Description of the SAVRY Risk Factors

Historical risk factors. Historical items are based on past experiences and behavior. They are generally static, and they have been shown to be associated with violence risk in adolescence. The historical items included in the SAVRY are (a) history of violence, (b) history of nonviolent offending, (c) early initiation of violence, (d) past supervision/intervention failures, (e) history of self-harm or suicide attempts, (f) exposure to violence in the home, (g) childhood history of maltreatment, (h) parental/ caregiver criminality, (i) early caregiver disruption, and (j) poor school achievement.

Each of the above historical items is coded as low, moderate, or high. The manual provides explicit directions for what constitutes a rating of low, moderate, or high for each item. For example, under "history of violence," the manual specifies that a low rating would apply to an adolescent who has not committed any acts of violence in the past, a moderate rating would apply to an adolescent who has committed one or two acts of violence, and a high rating would apply to an adolescent who has committed three or more acts of violence (Borum et al., 2003). The manual also specifies that each of the constructs be considered in making a thorough assessment. With regard to history of violence, for example, the manual defines violence as an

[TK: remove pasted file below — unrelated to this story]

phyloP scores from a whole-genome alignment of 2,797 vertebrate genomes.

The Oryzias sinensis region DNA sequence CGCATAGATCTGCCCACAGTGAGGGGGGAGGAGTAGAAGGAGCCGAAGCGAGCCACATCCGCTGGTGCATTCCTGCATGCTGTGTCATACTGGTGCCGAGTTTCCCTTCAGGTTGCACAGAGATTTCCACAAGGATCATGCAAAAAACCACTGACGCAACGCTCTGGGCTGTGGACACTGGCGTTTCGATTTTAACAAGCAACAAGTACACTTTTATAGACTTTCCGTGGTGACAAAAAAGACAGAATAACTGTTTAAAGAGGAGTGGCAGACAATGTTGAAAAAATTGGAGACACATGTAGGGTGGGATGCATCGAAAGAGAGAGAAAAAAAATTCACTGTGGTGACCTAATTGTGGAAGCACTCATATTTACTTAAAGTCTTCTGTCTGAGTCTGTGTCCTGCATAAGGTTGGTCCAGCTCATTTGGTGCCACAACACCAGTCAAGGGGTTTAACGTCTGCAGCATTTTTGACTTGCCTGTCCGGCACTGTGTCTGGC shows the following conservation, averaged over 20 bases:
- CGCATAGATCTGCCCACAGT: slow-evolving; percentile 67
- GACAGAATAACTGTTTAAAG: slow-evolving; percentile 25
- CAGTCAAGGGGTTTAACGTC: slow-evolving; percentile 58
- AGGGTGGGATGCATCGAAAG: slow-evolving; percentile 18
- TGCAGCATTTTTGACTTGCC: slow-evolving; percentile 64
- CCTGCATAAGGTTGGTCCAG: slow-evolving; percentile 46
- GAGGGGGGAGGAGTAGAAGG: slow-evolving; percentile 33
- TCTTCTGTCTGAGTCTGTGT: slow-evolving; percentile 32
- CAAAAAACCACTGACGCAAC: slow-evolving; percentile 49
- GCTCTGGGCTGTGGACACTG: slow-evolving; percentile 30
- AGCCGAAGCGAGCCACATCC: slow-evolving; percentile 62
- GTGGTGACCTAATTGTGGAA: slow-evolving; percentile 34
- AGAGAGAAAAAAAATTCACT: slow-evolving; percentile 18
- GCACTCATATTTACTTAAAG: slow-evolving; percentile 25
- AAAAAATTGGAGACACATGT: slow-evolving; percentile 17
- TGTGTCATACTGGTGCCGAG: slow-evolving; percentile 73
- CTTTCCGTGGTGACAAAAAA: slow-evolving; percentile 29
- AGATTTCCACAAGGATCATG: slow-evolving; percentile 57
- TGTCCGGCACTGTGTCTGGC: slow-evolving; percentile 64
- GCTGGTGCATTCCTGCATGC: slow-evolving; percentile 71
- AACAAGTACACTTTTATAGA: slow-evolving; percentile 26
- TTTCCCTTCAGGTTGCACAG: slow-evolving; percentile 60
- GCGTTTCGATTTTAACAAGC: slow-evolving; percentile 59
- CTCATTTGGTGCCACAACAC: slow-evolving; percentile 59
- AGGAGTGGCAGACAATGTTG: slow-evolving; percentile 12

act of battery or physical violence that is sufficiently
 severe to cause injury to another person
 or persons (i.e., cuts, bruises, broken
 bones, death, etc.), regardless of whether
 injury actually occurs; any act of sexual assault;
 or threat made with a weapon in hand.
 (Borum et al., p. 23)


Excluded from the definition are "minor acts of aggression that do not have a reasonable likelihood of resulting in injury (e.g., sibling wrestling, light hair pulling)" (Borum et al., p. 23).